1. Shave with your beard map
In the shaving community, there are three terms that are used often in conjunction with an excellent shave: shaving with the grain, shaving against the grain and shaving across the grain.
Shaving with the grain is moving the razor in the same direction as the natural growth of your beard. The advantage of shaving with the grain is the minimal chance of razor burn or skin irritation. Sometimes shaving with the grain doesn't give you those extremely close and refreshing shaves you envision. When shaving against the grain, you must use caution and not over do it. Shaving against the grain pulls the hair up and away from the skin, which runs an increased chance of razor burn being left in its path.
We recommend shaving across the grain -- this is the practice shaving perpendicular to your beard growth. This means taking horizontal strokes instead of vertical, for most. This shaving method will get you a closer shave than going with the grain, but won't be as harsh on your skin as shaving against the grain.
2. Ditch the multi-blade razor
Multi-blade razors cause razor burn and ingrown hair because they shave using a process called hysteresis.
Here’s how hysteresis works when you use a multi-blade razor. It doesn’t matter if your razor has 2, 3, 4, or 5 blades. Any multi-blade razor is shaving your hair in a way that damages your skin, causes irritation, and ingrown hairs. Shaving “insiders” call it the tug-and-cut method.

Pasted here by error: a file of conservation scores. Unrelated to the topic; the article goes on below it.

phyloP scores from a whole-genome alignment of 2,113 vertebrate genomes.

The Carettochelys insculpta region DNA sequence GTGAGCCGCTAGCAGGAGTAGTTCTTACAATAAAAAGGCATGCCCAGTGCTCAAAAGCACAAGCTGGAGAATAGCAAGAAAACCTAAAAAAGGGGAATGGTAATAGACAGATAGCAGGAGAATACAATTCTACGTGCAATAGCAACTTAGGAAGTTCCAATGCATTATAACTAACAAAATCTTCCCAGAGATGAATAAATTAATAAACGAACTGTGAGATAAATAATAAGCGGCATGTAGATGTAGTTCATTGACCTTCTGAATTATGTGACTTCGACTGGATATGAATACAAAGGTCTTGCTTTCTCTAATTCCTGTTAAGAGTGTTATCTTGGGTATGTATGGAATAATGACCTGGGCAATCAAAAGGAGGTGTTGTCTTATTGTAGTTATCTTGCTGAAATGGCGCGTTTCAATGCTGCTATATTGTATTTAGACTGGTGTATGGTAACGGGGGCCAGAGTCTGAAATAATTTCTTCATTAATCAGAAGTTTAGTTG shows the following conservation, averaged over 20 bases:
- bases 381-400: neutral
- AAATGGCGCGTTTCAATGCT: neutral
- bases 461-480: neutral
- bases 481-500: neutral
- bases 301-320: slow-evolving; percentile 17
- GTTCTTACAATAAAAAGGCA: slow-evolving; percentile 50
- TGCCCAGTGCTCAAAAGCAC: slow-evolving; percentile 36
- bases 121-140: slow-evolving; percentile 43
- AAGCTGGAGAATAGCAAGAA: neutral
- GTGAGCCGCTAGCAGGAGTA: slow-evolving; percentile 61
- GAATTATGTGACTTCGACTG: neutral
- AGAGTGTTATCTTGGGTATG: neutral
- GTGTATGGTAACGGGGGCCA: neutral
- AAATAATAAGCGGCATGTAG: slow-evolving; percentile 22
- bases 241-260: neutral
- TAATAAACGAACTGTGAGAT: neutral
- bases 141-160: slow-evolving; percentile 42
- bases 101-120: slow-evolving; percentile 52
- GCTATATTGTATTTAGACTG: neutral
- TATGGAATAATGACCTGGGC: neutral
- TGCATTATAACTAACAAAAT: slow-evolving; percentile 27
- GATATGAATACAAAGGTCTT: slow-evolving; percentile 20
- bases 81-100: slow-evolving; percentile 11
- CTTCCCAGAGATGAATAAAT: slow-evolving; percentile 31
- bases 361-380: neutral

The first blade pulls up on the hair and cuts it. Before your hair has a chance to fall back down to the surface of your skin, the second blade catches it, pulls it up a little more and cuts it even closer. The third, fourth and fifth blade repeat the process until all the blades have passed under the single blade of hair.
The result is more friction with skin and hair cut so short that it can falls beneath the surface of your skin after the last blade makes it's final cut.
It looks like this:
It’s not that they cut so deep, otherwise you would bleed every time you used one. It’s that they pull and cut and pull and cut until the hair is too short.
This is why your skin can feel so smooth after using a multi-blade. That is - unless your cheeks and neck aren’t covered in razor burn or ingrown hairs.
3. Use an Easy-to-Use Safety Razor
The key isn’t adding more blades to your razor. You actually need to subtract blades until you have one extra sharp blade placed at the right angle.
Expert shavers, barbers and your grandpa knew that one blade was more than enough to get a smooth, healthy shave every time. A single blade razor only cuts hair at the surface your skin, allowing the hair to grow back the way it’s supposed to.
It even works if you shave over the same spot multiple times, because there isn’t another blade to catch the hair and cutting it so short that it falls beneath the surface. You are always cutting hair with precision at the surface your skin.
That's exactly what our Single Edge SE and Pro give you. Here's the SE in action:
If you're looking to upgrade your shave to a single-blade razor we recommend either the Supply SE or Supply Pro. Both razors bring back the vintage single-blade design, but add in modern razor convenience.